The OpenStack Trove Database-as-a-Service (DBaaS) project has come a long way since incubation in Grizzly and Havana, and integration in the Icehouse release in April 2014. At that time, it supported single instances of MongoDB, MySQL and a few other databases. Today, Trove supports Cassandra, Couchbase, CouchDB, DataStax Enterprise, DB2 Express, MariaDB, MongoDB, MySQL Percona, Percona XtraDB Cluster, Redis, and Vertica.
An important aspect of Trove is the ability to manage the complete lifecycle of a database with capabilities that fall into the following three broad groups.
The first is support for high availability and scalability. This is vital to the successful deployment of Trove in support of business critical production applications. Trove now supports high availability and scalability through replication and clustering for a number of databases. The Mitaka release, scheduled on April 7th, adds support for clustering in Cassandra, and MariaDB, the ability to grow and shrink MongoDB, Percona XtraDB clusters, Vertica, and as well as GTID-based replication for MariaDB.
The second is support for backup and restore which are essential capabilities for databases, and the Mitaka release adds support for backup and restore for Cassandra, CouchDB and DB2 databases.
The third is the ability to manage the configuration of database instances, along with users and databases that are defined on those instances. The Mitaka release fills out the capabilities of Trove by adding support for configuration groups in Cassandra and Vertica, as well as user and database functions for Cassandra and CouchDB.
Maturation and Emerging Requirements
Trove can now support databases for a variety of use cases from prototyping and development, testing and QA, and production operation.
We are seeing production deployments of databases that require additional capabilities on the guest instance like support for licensing. In response to that requirement, Trove in the Mitaka release includes a new capability called Module Management. When Trove is deployed, now a set of files (generically referred to as modules) is defined that must be deposited on the guest instance on launch. This capability was built with the immediate desire to deposit license files on guest instances at run time, eliminating the need to install license files on guest database images.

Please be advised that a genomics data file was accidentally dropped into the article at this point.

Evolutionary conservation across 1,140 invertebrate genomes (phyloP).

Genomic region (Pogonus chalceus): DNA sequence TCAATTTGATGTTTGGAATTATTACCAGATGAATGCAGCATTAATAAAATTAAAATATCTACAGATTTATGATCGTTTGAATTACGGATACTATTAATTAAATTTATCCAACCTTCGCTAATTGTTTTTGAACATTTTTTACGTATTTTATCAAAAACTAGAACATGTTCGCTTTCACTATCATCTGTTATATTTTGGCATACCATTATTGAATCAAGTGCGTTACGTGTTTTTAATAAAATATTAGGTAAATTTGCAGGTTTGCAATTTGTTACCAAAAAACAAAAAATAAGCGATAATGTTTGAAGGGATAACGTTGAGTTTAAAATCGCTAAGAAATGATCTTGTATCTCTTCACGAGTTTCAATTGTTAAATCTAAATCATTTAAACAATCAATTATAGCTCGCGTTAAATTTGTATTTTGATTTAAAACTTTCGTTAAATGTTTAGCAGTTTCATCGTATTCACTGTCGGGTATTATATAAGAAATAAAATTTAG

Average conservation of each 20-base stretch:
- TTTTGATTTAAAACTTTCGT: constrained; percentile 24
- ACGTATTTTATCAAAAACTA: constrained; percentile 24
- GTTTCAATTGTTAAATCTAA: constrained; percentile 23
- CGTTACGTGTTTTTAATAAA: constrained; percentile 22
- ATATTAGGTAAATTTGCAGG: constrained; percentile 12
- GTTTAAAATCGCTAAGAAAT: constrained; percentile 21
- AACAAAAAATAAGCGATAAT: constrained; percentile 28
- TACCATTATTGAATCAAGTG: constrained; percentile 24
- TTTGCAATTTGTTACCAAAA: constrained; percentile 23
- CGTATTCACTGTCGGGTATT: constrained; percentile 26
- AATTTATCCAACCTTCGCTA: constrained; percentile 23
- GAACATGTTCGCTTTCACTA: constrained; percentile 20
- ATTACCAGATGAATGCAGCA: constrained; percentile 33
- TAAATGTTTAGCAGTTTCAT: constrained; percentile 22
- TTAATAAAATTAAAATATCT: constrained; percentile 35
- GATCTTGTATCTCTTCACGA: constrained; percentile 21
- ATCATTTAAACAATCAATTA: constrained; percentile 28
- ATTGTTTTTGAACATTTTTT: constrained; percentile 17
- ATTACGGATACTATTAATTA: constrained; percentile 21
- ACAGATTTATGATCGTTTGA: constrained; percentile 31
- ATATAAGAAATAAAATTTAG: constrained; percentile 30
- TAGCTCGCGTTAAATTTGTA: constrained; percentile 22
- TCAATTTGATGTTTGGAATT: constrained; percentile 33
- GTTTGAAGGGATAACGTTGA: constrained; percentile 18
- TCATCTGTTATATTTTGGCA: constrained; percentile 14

Integration with OpenStack Ceilometer (data collection) was improved with a number of new events being generated in Trove for common operations that enable fine-grained billing activities.
Looking Beyond Mitaka, What is Ahead
At the mid-cycle review meeting in Raleigh last February, the team also took a hard look at new capabilities for the next Newton release.
We are looking to make improvements to Trove that include adding new databases, as well as additional capabilities for existing databases. For example, I believe we should focus efforts on adding HBase, a commonly used Big Data database, which would be a meaningful complement to Vertica that is already supported by Trove.
In addition, we want to simplify deploying and using Trove. Specifically, there are efforts under way to: make it easier for users to construct guest images; improve the command line interface; provide some much needed management commands through the CLI (command line interface) and move to using the OpenStack CLI; simplify the process for upgrading database instances.
We will continue to invest time and resources in delivering capabilities that will enable users to operate Trove in highly available and scalable OpenStack architectures. We will be undertaking a variety of projects that aim to pay down some of that technical debt that we incurred as we rapidly evolved Trove. In the Newton release, we will also complete the changes required to support Python v3, an effort that is being undertaken by all OpenStack projects.
We’re also considering projects that would improve Trove’s support for additional persistent storage technologies. In particular, we are considering adding support for OpenStack Manila but this is a project that will require additional design and considerations.
Last, but not the least, I personally intend to spend a lot of my time on growing and strengthening the Trove community. This includes efforts to encourage active participation by new contributors to the project, and working with users and deployers to understand their needs.